Av: Stina Westerlund (2015)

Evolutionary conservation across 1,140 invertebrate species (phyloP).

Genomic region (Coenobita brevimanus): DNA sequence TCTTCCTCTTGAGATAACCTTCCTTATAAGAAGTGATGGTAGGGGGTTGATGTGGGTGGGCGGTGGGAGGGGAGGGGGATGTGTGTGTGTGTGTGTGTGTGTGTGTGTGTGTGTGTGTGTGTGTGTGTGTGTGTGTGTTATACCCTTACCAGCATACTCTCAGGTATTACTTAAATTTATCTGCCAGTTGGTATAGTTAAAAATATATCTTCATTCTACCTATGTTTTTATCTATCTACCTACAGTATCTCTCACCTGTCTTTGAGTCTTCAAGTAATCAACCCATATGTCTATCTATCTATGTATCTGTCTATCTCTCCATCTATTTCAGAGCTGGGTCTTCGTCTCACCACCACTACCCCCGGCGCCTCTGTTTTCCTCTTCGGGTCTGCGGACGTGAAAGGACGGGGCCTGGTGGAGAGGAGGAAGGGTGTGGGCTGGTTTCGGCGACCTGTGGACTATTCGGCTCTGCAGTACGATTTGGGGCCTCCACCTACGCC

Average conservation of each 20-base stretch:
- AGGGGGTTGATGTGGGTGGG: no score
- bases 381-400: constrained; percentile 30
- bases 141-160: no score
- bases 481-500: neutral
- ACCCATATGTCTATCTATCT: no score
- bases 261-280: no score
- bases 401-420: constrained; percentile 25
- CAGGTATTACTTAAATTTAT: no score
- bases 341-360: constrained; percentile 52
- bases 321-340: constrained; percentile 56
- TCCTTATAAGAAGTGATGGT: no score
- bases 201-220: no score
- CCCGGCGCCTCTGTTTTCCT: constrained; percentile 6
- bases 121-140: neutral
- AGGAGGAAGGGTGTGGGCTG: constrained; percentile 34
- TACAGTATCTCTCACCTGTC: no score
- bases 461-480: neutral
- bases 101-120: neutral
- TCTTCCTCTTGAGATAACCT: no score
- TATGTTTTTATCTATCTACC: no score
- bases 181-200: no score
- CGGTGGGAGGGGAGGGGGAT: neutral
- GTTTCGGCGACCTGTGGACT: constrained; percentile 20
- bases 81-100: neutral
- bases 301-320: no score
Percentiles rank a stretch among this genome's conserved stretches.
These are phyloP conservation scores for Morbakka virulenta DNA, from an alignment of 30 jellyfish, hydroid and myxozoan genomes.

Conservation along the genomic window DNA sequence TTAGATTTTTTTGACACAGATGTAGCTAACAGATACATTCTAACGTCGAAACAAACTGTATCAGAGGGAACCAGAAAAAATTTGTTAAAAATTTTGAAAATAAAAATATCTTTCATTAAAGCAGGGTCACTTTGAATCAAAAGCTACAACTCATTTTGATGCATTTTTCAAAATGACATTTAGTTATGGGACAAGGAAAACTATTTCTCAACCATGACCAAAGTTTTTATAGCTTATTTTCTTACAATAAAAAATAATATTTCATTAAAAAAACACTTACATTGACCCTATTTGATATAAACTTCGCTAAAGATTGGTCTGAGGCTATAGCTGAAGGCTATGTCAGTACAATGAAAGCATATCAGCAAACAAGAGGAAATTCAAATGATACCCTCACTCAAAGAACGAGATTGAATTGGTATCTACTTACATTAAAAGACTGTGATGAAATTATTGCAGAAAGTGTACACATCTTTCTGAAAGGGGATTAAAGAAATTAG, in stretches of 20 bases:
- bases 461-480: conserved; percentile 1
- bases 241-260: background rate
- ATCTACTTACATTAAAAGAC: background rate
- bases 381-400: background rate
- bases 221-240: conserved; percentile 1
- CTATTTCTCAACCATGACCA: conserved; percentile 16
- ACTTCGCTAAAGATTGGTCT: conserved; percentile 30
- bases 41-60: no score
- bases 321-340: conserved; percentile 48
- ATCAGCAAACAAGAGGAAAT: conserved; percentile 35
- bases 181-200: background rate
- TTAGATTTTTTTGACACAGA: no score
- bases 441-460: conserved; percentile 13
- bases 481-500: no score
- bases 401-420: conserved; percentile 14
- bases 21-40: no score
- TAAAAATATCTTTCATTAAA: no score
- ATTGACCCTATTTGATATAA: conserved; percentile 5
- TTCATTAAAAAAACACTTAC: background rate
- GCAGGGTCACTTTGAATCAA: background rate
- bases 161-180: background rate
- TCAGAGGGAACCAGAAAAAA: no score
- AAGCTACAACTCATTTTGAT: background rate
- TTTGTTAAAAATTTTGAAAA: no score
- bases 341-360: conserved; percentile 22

The aim of the thesis is to investigate and analyse students’ expressions of pleasure and displeasure and how these are manifested in actions in the teaching of textile sloyd in lower secondary education. The study’s focus is on students’ expressions of pleasure and displeasure in social action in the working processes of textile sloyd and on how these expressions can be related to learning. The empirical material consists of observations, video and audio recordings, individual interviews and focus group interviews, where video and audio recordings were used as stimulated recall. In all, 32 lessons in textile sloyd and 49 students aged 14-15 years were observed at four different schools. Theoretically, the thesis is based on Mead’s practical intersubjectivity and on Dewey’s theory of experience-based learning and dependence on emotions and actions. Pleasure and displeasure constitute valuating partial aspects of emotions. Based on a socio-cultural perspective, emotions are regarded as practices which arise from different predispositions’ dependence on the social context. The study’s analytical approach is hermeneutical. Critical incidents regarding students’ expressions of pleasure and displeasure in social action found in observations and video and audio recordings were analysed in terms of Mead’s concept of gestures. The events were combined with what the students describe as critical incidents of pleasure and displeasure in the interviews and focus group talks. The material was then thematised. Several situations were then subjected to deeper analysis based on sociality and a change in perspective and related to different concepts of learning. The result of the thesis shows a tripartite semantic structure where students’ pleasure and displeasure in textile sloyd are mainly based on textile sloyd’s specific educational community, students’ relationship to the sloyd object and their experience of the working process. Social interaction, humour and mutual acknowledgement proved to be of importance for the function of pleasure and displeasure in the students’ working processes. The students’ experience of pleasure and displeasure depended on their control of the work, the characteristics of different craft techniques and their awareness of time. Pleasure and displeasure in textile sloyd found an expression in four overarching emotional practices with decisive importance for the students’ opportunities for learning: the repudiating, insecure, accepting and incorporating emotional practice. The study also provides an insight into how different cultural factors enable a certain scope for pleasure and displeasure. In this connection, social changes in relation to objects are discussed, as are changes in sociality and emotionality. Based on the pair of concepts of authenticity and ephemerality and closeness and intensity, cultural changes are visualised that are conceivably important for the students’ experiences of pleasure and displeasure in textile sloyd.